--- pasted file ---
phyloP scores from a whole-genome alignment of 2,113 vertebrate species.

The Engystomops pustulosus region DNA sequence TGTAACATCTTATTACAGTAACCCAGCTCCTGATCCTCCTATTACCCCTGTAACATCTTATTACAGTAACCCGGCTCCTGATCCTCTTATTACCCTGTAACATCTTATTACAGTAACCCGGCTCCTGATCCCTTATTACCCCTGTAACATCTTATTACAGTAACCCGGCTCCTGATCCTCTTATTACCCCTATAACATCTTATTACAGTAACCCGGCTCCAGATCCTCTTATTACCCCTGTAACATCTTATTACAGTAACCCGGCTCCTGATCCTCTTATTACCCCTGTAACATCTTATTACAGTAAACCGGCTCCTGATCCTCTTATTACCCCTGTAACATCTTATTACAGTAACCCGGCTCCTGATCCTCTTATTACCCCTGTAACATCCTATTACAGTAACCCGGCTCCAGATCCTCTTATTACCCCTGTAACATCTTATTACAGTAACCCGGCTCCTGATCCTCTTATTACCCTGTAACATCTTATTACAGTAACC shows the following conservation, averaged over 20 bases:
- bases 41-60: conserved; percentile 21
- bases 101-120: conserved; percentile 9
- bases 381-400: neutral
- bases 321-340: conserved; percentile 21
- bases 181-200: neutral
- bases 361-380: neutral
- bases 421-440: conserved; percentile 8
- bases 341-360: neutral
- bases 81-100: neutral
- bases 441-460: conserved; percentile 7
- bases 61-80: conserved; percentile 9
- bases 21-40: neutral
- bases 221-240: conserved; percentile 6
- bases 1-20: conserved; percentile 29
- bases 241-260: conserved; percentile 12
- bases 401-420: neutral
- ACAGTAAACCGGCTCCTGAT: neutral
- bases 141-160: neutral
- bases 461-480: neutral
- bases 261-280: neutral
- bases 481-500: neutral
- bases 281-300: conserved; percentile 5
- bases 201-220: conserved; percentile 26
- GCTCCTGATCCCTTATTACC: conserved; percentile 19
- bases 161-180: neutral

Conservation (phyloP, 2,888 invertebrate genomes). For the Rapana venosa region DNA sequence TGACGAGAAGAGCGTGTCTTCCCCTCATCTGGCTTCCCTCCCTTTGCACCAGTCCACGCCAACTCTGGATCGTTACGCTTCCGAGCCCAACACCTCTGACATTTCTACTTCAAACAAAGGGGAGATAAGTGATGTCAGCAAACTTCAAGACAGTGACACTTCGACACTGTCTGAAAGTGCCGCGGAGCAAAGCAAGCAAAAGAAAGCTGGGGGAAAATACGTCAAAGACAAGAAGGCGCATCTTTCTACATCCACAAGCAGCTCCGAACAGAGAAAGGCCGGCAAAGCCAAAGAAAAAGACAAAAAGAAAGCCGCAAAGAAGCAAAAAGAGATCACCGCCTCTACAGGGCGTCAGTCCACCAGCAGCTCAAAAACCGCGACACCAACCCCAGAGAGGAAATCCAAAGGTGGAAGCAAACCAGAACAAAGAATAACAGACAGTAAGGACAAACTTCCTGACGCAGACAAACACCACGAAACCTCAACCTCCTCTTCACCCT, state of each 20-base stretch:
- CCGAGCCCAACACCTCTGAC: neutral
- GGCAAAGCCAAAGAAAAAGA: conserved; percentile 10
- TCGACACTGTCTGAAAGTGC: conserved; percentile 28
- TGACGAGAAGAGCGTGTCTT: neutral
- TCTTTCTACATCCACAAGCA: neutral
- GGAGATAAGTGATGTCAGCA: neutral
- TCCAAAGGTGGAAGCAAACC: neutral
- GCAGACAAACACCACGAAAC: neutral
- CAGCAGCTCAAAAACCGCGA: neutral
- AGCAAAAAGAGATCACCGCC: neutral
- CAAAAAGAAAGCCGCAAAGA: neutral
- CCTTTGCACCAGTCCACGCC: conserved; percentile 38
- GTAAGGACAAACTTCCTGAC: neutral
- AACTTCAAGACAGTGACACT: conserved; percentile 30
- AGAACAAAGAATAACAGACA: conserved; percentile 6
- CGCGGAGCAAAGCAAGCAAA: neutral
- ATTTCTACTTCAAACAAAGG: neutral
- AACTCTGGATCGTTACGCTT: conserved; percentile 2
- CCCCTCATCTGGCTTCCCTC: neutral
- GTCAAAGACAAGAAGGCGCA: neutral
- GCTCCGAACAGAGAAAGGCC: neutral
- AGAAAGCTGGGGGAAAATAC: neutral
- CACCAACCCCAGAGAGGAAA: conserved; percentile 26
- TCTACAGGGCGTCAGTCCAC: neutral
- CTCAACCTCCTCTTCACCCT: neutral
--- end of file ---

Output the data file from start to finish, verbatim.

phyloP scores from a whole-genome alignment of 2,113 vertebrate species.

The Engystomops pustulosus region DNA sequence TGTAACATCTTATTACAGTAACCCAGCTCCTGATCCTCCTATTACCCCTGTAACATCTTATTACAGTAACCCGGCTCCTGATCCTCTTATTACCCTGTAACATCTTATTACAGTAACCCGGCTCCTGATCCCTTATTACCCCTGTAACATCTTATTACAGTAACCCGGCTCCTGATCCTCTTATTACCCCTATAACATCTTATTACAGTAACCCGGCTCCAGATCCTCTTATTACCCCTGTAACATCTTATTACAGTAACCCGGCTCCTGATCCTCTTATTACCCCTGTAACATCTTATTACAGTAAACCGGCTCCTGATCCTCTTATTACCCCTGTAACATCTTATTACAGTAACCCGGCTCCTGATCCTCTTATTACCCCTGTAACATCCTATTACAGTAACCCGGCTCCAGATCCTCTTATTACCCCTGTAACATCTTATTACAGTAACCCGGCTCCTGATCCTCTTATTACCCTGTAACATCTTATTACAGTAACC shows the following conservation, averaged over 20 bases:
- bases 41-60: conserved; percentile 21
- bases 101-120: conserved; percentile 9
- bases 381-400: neutral
- bases 321-340: conserved; percentile 21
- bases 181-200: neutral
- bases 361-380: neutral
- bases 421-440: conserved; percentile 8
- bases 341-360: neutral
- bases 81-100: neutral
- bases 441-460: conserved; percentile 7
- bases 61-80: conserved; percentile 9
- bases 21-40: neutral
- bases 221-240: conserved; percentile 6
- bases 1-20: conserved; percentile 29
- bases 241-260: conserved; percentile 12
- bases 401-420: neutral
- ACAGTAAACCGGCTCCTGAT: neutral
- bases 141-160: neutral
- bases 461-480: neutral
- bases 261-280: neutral
- bases 481-500: neutral
- bases 281-300: conserved; percentile 5
- bases 201-220: conserved; percentile 26
- GCTCCTGATCCCTTATTACC: conserved; percentile 19
- bases 161-180: neutral

Conservation (phyloP, 2,888 invertebrate genomes). For the Rapana venosa region DNA sequence TGACGAGAAGAGCGTGTCTTCCCCTCATCTGGCTTCCCTCCCTTTGCACCAGTCCACGCCAACTCTGGATCGTTACGCTTCCGAGCCCAACACCTCTGACATTTCTACTTCAAACAAAGGGGAGATAAGTGATGTCAGCAAACTTCAAGACAGTGACACTTCGACACTGTCTGAAAGTGCCGCGGAGCAAAGCAAGCAAAAGAAAGCTGGGGGAAAATACGTCAAAGACAAGAAGGCGCATCTTTCTACATCCACAAGCAGCTCCGAACAGAGAAAGGCCGGCAAAGCCAAAGAAAAAGACAAAAAGAAAGCCGCAAAGAAGCAAAAAGAGATCACCGCCTCTACAGGGCGTCAGTCCACCAGCAGCTCAAAAACCGCGACACCAACCCCAGAGAGGAAATCCAAAGGTGGAAGCAAACCAGAACAAAGAATAACAGACAGTAAGGACAAACTTCCTGACGCAGACAAACACCACGAAACCTCAACCTCCTCTTCACCCT, state of each 20-base stretch:
- CCGAGCCCAACACCTCTGAC: neutral
- GGCAAAGCCAAAGAAAAAGA: conserved; percentile 10
- TCGACACTGTCTGAAAGTGC: conserved; percentile 28
- TGACGAGAAGAGCGTGTCTT: neutral
- TCTTTCTACATCCACAAGCA: neutral
- GGAGATAAGTGATGTCAGCA: neutral
- TCCAAAGGTGGAAGCAAACC: neutral
- GCAGACAAACACCACGAAAC: neutral
- CAGCAGCTCAAAAACCGCGA: neutral
- AGCAAAAAGAGATCACCGCC: neutral
- CAAAAAGAAAGCCGCAAAGA: neutral
- CCTTTGCACCAGTCCACGCC: conserved; percentile 38
- GTAAGGACAAACTTCCTGAC: neutral
- AACTTCAAGACAGTGACACT: conserved; percentile 30
- AGAACAAAGAATAACAGACA: conserved; percentile 6
- CGCGGAGCAAAGCAAGCAAA: neutral
- ATTTCTACTTCAAACAAAGG: neutral
- AACTCTGGATCGTTACGCTT: conserved; percentile 2
- CCCCTCATCTGGCTTCCCTC: neutral
- GTCAAAGACAAGAAGGCGCA: neutral
- GCTCCGAACAGAGAAAGGCC: neutral
- AGAAAGCTGGGGGAAAATAC: neutral
- CACCAACCCCAGAGAGGAAA: conserved; percentile 26
- TCTACAGGGCGTCAGTCCAC: neutral
- CTCAACCTCCTCTTCACCCT: neutral